In November 2019, Jake Barney attended the Encircle Summit, where 3,000 LGBTQIA+ youth and young adults, along with their families and friends, gathered for what Barney remembers as a day of sheer joy.
“There was this feeling of love and connection, and that's not something that every kid gets in this state or in this world,” Barney said. “I realized that this was a problem I wanted to help solve, bringing families and communities together for LGBTQ youth to thrive.”
The summit was also a turning point in Barney’s young career. For the past six months, he had been volunteering with Encircle, a Utah-based nonprofit that provides mental health and community resources to LGBTQIA+ youth and young adults. He was making the two-hour drive down to Utah County twice a week to meet with potential donors and prepare for the event. But he was also less than six months from graduating with his bachelor’s in biological engineering from Utah State University. When he wasn’t volunteering with Encircle, he was in the lab, poring over microscopic cell cultures and assisting grad students with their research. The previous summer, he had also completed an internship with GE Healthcare to develop medical supplies.
“I had been telling myself my whole life that engineer was going to be in my title,” Barney said. “During my senior year, I decided to focus less on my title and more on the impact I could have on the community. That is when I decided to make the leap to Encircle.”
After graduating in spring 2020, Barney took a job with Encircle as its director of development, where he leads the organization’s fundraising efforts. While his position has little to do with engineering – though Barney says his tech knowledge often helps him connect with Silicone Slopes donors – Barney is proud of his engineering background.
“I still hold to myself that I am an engineer,” Barney said. “I might not use heat transfer or mass transfer every single day, but the analytical problem-solving – I use that every day.”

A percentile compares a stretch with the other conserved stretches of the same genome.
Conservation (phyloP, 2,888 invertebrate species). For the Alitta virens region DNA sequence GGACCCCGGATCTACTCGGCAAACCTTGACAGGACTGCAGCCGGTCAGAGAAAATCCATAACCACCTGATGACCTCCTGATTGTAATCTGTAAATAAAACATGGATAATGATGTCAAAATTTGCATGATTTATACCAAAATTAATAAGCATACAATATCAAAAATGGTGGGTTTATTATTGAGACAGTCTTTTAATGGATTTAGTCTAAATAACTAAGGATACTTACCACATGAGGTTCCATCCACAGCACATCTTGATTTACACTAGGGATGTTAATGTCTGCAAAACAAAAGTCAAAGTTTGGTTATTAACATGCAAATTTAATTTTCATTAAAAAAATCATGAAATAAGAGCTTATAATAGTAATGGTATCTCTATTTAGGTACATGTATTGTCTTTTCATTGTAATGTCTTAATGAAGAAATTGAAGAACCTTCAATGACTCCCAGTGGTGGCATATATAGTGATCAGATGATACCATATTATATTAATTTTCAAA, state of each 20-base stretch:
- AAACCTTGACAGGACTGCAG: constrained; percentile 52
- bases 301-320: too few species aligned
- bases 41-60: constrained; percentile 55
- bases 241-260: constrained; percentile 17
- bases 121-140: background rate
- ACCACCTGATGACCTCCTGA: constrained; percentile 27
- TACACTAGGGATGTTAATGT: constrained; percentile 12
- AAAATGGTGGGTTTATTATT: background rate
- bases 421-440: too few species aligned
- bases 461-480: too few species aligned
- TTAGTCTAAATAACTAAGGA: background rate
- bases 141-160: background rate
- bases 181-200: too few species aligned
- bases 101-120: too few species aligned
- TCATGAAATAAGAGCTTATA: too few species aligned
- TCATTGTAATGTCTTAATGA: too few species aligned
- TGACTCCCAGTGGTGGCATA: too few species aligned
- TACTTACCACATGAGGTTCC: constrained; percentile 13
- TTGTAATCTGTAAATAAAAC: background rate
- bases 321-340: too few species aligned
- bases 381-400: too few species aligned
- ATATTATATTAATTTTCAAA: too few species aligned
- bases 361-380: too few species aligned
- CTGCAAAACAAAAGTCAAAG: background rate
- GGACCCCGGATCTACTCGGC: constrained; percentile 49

Barney came out as gay to his parents the day before graduating high school. He was met with a lot of love and support from his family. He also found a lot of support in the Biological Engineering Department.
“Dr. Vargis has an ally sticker right outside her door, and I knew just from seeing it that she was a professor I wanted to do research for, because it felt safe and inclusive,” Barney said.
But Barney also recognizes that his experience wasn’t universal.
“I could have gone to Utah State and had never seen a pride sticker or an ally sticker,” Barney continued.
Mental health outcomes for LGBTQIA+ youth in the United States are bleak. A recent national survey showed that 40 percent had considered attempting suicide in the past year and 48 percent had engaged in self-harm. Many of the respondents reported symptoms of anxiety and depression and wanted help from a mental health professional, but less than half were able to receive it.
Much of the money Encircle raises goes toward providing mental health resources out of the Encircle Homes. Encircle has homes in Salt Lake City, Provo, St. George and Heber, with plans to build eight more in Utah, Nevada, Idaho and Arizona. Earlier this year, they broke ground on a home in Logan, located at the bottom of Old Main Hill. These homes offer subsidized therapy sessions, but they also offer daily programs, like artmaking and jam sessions or friendship circles for LGBTQIA+ people to share their stories with empathetic peers. Encircle hopes to create spaces not where hard things are avoided but where joy is created.
“It's really just about fun,” Barney said. “We are mental health-focused in everything we do, but a big part of mental health is just having fun and being happy and celebrating life.”